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Riddle of Fire is currently available for VOD rental or purchase. Blu-ray release coming later this year.


DIRECTED BY: Weston Razooli

FEATURING: Phoebe Ferro, Charlie Stover, Skyler Peters, Charles Halford, Lio Tipton, Lorelei Olivia Mote

PLOT: Three miscreant kids search for a speckled egg they need to get the password to the TV, encountering a real-life witch on their quest.

Still from RIDDLE OF FIRE (2023)

COMMENTS: Riddle of Fire plays out like one of those kid-centered live-action Disney movies of the 70s, if the tykes were foul-mouthed (but still endearing) thieves, and the director was a drugged-out hippie. Tomboy Alice, chaste love-interest Hazel, and young Jodie (whose incongruously adult one-liners are all duplicated in subtitles in case you have trouble understanding his adoewabul accent) have no idea how good they have it on summer vacation, riding around big sky country on dirtbikes with paintball guns and no responsibilities. Preferring air-conditioned adventures, they hatch an elaborate plan to steal a next-generation video game console, but find their summer ruined when they discover mom has password-protected the smart TV. Suffering from a cold that will soon send her into a NyQuil coma, mom agrees to allow them to play for two hours if they bring her a blueberry pie. This sets the trio off on a quest which proves increasingly complicated, as they cannot obtain the pastry without first completing a series of mini-quests, culminating in the search for the film’s big MacGuffin, a lucky speckled egg. Unfortunately, the last carton of such eggs falls into the hands of a gruff “huntsman,” who also serves as hired muscle for a cult of taxidermist witches (who have a whole Mandy-for-kids vibe going on).

Shot on 16mm film (a choice that reinforces the antique feel) in summer-green mountain forests, this “neo-fairy tale” is an American folktale for the Playstation age. The landscape is speckled with red amanita toadstools, suggesting the permeating prevalence of witchcraft, while also nodding to the drug culture. The three (later four) moppets are all likable, despite being pint-sized hoodlums; their “us against the adult world” solidarity makes them easy to root for, and their loyalty to their sick mom softens their brattiness. The script, which incorporates video game tropes as naturally as fairy tale ones, is tightly constructed, leaving little to chance in its intricate web.

Although it mostly plays as a kiddie adventure flick of the type common in the 70s and into the 80s, Riddle of Fire puts oddball spins on the material whenever it can. Even taking the magical realist element of “The Enchanted Blade Gang” out of the picture, the tale has the feeling of a childhood memory: half-experienced, half-imagined, with off-key notes fluttering about. When the children steal their console, they celebrate by dancing around the prize singing a song that’s half old English nursery rhyme, half magical ritual. They sometimes slip words like “yon” or phrases like “that rather ghastly, chilling doll” into their casual conversations. Things really get strange in their 4 A.M. trip to “The Hall of Fortunes,” a mixture between a roadhouse bar and post-apocalyptic trading post where all the adults drink 40 ounces, and the only other kid in sight is painted blue and holding a trident. Since they’re unfamiliar with the adult world, the kids don’t have a sense of how terribly wrong this entire setup is; it’s a hallucination based on a hazy understanding of what grown-ups do when they’re not around.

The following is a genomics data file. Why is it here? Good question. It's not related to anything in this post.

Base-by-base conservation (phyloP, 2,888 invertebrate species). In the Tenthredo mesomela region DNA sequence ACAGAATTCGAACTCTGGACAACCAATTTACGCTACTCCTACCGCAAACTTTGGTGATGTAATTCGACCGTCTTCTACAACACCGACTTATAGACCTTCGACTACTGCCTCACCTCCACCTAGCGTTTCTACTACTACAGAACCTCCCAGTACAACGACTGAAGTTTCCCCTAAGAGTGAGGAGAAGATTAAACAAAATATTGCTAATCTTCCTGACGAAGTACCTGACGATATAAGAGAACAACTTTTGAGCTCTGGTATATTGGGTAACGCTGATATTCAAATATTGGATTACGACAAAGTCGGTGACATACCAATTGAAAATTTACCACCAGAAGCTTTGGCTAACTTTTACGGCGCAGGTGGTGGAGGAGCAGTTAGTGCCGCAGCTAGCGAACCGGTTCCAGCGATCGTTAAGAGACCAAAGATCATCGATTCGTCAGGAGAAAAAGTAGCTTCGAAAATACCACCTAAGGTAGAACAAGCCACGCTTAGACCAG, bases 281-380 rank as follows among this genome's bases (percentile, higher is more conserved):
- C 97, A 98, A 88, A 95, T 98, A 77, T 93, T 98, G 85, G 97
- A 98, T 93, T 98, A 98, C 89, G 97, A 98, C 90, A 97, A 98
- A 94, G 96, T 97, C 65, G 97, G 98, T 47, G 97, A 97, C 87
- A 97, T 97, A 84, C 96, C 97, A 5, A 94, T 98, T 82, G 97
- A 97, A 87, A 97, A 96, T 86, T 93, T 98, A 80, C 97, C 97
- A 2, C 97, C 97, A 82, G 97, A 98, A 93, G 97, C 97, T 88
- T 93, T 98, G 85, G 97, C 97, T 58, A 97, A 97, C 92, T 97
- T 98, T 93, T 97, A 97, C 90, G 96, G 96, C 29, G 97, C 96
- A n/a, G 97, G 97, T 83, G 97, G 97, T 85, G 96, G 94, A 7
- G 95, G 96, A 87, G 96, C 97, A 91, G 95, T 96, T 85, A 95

The irony of these children undergoing the magical adventure of a lifetime in a quest to play in a much less imaginative digitized world is delicious. Somehow, we actually celebrate with the little reprobates when they achieve their goal of sitting on their butts and clicking buttons all day, which is a testament to how much we buy in to the crazy premise debuting director Razooli conjures here. Riddle of Fire is full of stylistic and cultural references, but somehow still feels largely sui generis; it will be fascinating to see where the newly minted auteur goes from here.


“… both grounded and fantastical, sweet and sad, a beautiful snapshot of childhood where kids are allowed to be weird little gremlins with opulent tastes and bad attitudes.”–Mary Beth McAndrews, Dread Central (contemporaneous)

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